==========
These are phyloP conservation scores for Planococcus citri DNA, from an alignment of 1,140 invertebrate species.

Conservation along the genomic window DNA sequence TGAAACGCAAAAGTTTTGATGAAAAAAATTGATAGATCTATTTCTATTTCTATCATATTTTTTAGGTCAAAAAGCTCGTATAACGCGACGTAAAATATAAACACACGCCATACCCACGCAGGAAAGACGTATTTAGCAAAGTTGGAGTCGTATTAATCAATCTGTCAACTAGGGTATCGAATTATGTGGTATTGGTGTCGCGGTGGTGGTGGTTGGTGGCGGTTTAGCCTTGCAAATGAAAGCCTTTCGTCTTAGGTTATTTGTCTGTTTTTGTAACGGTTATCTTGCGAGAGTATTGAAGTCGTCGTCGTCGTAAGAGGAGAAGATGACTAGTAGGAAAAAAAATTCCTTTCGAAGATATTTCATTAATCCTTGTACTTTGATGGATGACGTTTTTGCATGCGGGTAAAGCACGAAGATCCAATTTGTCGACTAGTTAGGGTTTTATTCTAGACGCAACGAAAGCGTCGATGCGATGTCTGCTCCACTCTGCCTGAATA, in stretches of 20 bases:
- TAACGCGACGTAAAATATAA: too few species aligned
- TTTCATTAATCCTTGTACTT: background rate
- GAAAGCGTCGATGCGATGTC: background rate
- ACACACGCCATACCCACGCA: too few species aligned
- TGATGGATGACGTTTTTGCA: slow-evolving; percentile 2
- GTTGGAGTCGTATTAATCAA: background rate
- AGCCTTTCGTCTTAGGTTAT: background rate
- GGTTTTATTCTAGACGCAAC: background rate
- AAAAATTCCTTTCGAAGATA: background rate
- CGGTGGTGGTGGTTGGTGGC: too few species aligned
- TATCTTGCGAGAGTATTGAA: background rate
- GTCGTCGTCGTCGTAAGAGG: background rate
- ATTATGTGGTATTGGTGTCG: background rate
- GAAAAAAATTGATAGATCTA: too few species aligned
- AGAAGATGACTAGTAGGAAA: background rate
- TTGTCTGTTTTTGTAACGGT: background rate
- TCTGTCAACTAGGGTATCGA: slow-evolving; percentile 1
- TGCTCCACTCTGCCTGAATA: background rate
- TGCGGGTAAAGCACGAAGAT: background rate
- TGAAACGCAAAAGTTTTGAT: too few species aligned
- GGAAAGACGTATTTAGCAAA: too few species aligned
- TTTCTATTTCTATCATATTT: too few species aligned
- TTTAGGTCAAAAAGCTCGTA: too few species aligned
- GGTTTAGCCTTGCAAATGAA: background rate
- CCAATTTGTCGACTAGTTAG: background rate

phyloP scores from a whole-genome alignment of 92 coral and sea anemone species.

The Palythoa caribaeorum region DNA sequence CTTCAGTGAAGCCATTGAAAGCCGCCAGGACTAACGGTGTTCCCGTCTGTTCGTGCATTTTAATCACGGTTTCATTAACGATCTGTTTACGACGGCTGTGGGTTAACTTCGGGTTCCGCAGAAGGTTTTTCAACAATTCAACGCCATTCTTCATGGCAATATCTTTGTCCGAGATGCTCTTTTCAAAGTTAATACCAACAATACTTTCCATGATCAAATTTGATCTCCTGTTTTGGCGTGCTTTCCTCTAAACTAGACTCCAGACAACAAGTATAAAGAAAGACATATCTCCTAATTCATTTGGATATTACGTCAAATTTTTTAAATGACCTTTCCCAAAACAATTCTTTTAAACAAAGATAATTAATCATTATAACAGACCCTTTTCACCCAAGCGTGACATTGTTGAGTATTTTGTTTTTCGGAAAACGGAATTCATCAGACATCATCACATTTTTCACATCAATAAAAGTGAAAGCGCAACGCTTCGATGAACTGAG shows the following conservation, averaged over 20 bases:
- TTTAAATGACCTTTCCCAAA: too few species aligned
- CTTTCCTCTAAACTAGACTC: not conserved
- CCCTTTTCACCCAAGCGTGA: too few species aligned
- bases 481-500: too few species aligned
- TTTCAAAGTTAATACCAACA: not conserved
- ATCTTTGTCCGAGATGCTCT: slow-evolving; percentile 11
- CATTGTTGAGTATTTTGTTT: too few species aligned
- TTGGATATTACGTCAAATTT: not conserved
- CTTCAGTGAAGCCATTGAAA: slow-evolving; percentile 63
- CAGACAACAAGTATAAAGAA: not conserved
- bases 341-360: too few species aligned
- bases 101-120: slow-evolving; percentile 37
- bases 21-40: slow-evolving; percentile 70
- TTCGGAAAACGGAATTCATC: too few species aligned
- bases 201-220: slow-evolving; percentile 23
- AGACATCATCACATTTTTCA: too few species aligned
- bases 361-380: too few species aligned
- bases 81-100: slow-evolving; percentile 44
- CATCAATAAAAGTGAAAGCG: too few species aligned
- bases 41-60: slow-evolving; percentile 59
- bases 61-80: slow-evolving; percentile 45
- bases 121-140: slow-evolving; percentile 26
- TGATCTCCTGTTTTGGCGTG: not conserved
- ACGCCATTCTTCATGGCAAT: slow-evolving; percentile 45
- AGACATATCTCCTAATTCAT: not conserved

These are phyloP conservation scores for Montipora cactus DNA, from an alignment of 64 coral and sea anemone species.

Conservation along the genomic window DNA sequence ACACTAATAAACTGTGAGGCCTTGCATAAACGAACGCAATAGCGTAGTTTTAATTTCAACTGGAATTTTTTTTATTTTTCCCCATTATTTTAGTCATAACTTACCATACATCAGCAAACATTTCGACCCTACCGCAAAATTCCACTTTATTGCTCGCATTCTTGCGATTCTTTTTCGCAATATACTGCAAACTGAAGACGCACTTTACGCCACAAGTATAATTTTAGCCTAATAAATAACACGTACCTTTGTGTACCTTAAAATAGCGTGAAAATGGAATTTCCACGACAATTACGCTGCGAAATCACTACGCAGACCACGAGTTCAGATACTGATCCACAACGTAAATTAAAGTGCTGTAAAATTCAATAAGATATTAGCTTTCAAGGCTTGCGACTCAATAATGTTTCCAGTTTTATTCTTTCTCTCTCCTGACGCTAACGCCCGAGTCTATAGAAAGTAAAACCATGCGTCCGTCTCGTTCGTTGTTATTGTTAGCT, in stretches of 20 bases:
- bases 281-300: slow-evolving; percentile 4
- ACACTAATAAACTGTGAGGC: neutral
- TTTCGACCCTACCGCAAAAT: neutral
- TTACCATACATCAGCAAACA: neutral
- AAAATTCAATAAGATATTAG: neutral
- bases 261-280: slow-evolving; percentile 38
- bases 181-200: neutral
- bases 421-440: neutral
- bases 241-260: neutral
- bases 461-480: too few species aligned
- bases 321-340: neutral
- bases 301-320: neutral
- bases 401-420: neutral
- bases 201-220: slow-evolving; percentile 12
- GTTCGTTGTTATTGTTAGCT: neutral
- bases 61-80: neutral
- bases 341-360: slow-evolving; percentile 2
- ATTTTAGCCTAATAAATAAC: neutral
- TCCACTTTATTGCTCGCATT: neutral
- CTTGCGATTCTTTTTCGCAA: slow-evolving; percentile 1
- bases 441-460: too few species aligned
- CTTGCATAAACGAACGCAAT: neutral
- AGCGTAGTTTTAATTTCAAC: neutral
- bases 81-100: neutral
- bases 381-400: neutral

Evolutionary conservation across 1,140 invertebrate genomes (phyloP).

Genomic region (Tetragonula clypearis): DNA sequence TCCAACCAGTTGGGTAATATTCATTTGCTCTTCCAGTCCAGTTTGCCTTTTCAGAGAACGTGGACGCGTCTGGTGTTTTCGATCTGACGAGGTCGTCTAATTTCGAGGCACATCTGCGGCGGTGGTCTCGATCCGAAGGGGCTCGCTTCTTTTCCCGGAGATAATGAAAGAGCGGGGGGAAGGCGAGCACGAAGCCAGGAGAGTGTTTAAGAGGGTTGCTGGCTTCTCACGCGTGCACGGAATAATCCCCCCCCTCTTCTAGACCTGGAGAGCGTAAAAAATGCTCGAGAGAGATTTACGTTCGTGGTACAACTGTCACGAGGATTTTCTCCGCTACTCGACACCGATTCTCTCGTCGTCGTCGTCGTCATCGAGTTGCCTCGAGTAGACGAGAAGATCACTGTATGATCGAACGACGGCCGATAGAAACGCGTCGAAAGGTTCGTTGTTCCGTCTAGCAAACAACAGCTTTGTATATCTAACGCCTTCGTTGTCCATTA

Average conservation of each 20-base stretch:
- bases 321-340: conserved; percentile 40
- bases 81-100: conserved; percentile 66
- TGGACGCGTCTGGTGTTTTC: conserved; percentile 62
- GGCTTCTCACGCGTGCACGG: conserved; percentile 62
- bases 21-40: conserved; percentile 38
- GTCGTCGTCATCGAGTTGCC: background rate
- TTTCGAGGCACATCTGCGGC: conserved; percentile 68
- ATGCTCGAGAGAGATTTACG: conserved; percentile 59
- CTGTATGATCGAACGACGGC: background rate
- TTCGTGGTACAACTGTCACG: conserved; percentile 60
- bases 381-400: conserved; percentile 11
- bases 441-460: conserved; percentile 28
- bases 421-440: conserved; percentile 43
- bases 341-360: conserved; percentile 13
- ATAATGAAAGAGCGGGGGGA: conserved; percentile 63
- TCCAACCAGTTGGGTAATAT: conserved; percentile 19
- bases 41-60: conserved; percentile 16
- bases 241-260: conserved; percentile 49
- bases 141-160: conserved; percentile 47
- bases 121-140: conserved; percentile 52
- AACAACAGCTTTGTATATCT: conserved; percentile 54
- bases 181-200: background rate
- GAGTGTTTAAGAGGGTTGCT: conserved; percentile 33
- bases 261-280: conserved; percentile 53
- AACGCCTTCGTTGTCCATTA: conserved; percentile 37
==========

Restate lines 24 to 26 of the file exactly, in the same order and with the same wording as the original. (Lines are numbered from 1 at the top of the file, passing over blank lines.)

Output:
- TTTCTATTTCTATCATATTT: too few species aligned
- TTTAGGTCAAAAAGCTCGTA: too few species aligned
- GGTTTAGCCTTGCAAATGAA: background rate